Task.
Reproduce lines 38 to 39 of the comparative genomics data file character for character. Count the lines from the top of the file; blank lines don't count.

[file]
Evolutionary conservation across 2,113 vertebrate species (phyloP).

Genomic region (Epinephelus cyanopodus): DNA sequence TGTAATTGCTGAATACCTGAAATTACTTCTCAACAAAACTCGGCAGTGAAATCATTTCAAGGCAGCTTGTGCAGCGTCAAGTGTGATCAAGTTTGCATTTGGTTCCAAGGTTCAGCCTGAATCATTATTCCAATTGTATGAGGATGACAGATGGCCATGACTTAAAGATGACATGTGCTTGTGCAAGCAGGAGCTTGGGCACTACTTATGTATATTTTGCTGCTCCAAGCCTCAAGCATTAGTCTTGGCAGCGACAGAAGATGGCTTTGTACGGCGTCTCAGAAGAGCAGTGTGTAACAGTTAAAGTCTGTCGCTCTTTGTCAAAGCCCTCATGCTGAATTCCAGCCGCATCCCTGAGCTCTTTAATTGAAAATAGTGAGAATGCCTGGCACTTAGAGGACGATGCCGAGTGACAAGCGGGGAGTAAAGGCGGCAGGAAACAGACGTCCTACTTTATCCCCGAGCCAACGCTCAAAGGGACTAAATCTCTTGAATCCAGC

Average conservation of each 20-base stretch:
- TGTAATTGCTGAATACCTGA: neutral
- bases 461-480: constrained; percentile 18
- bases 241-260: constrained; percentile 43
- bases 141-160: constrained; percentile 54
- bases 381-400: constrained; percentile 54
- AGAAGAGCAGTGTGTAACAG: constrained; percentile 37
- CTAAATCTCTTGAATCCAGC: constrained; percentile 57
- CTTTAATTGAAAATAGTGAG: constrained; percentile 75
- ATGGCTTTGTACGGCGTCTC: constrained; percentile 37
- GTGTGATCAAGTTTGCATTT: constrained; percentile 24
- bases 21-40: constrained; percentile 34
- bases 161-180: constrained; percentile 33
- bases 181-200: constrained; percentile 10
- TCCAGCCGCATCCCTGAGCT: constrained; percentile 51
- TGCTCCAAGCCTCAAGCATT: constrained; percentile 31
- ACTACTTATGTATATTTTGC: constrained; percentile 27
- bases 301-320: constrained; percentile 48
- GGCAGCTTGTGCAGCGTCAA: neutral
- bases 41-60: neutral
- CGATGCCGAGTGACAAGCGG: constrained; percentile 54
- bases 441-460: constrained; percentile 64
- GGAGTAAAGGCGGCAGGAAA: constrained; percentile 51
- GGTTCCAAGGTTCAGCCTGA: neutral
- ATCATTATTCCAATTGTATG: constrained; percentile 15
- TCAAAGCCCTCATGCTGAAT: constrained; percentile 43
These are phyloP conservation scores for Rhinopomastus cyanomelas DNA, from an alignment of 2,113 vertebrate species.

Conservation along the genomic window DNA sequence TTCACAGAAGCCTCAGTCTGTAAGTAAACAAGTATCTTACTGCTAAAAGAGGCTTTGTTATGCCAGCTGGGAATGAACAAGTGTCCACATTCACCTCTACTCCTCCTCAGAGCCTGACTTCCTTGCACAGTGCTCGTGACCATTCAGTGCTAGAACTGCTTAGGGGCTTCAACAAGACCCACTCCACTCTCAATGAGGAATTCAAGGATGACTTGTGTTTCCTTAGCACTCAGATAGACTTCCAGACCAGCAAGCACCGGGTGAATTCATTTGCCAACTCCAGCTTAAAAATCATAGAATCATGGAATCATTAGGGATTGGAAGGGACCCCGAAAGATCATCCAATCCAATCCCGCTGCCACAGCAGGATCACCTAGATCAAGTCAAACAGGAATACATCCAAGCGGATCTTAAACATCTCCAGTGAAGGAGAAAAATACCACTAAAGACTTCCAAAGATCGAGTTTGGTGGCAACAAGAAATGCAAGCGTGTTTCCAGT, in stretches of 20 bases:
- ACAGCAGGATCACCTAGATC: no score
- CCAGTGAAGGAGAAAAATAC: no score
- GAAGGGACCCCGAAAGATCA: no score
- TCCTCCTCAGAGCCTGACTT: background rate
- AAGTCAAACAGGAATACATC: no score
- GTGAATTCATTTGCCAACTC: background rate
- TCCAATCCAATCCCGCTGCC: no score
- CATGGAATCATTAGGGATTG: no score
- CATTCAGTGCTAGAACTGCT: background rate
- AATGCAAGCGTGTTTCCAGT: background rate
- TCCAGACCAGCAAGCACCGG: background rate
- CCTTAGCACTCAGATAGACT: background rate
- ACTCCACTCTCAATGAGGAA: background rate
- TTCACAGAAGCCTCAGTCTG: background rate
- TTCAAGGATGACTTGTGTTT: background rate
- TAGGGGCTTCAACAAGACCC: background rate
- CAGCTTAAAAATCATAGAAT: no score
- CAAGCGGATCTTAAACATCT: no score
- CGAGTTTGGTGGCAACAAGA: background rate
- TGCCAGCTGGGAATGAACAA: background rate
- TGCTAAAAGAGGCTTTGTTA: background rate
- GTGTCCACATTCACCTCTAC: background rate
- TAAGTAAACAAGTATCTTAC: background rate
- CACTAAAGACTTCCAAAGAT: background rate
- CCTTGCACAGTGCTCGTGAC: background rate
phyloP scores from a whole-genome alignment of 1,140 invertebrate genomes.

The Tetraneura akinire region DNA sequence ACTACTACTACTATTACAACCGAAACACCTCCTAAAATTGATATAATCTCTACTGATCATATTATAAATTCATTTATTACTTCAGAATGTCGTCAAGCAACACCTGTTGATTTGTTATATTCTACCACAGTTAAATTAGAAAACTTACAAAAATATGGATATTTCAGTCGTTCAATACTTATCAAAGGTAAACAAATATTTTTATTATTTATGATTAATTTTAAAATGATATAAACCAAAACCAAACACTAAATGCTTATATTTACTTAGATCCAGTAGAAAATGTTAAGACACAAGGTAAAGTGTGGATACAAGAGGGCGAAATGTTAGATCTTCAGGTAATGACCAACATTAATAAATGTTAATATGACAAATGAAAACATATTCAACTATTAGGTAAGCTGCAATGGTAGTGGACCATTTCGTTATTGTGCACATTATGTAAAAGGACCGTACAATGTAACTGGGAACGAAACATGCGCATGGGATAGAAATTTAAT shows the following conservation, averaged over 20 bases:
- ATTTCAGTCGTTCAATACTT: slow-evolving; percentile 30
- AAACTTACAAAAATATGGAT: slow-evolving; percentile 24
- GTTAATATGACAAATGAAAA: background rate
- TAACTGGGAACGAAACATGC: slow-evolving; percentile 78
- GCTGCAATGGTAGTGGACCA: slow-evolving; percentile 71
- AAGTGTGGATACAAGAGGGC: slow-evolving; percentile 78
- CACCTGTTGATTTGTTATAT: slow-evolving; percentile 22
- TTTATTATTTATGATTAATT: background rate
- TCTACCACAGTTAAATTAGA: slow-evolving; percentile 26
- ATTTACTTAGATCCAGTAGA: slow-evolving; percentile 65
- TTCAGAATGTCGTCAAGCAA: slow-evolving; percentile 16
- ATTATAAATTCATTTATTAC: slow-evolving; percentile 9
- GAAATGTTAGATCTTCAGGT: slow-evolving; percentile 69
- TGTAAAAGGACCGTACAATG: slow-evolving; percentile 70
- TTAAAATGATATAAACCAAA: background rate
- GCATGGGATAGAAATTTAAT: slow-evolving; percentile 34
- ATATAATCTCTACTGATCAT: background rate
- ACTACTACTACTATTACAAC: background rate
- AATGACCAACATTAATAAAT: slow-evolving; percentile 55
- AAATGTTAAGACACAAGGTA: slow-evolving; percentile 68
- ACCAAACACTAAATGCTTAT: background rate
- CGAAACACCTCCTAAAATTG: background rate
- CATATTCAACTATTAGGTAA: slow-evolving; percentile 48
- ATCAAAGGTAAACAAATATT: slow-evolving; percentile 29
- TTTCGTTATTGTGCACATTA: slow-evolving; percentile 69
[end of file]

- CATGGAATCATTAGGGATTG: no score
- CATTCAGTGCTAGAACTGCT: background rate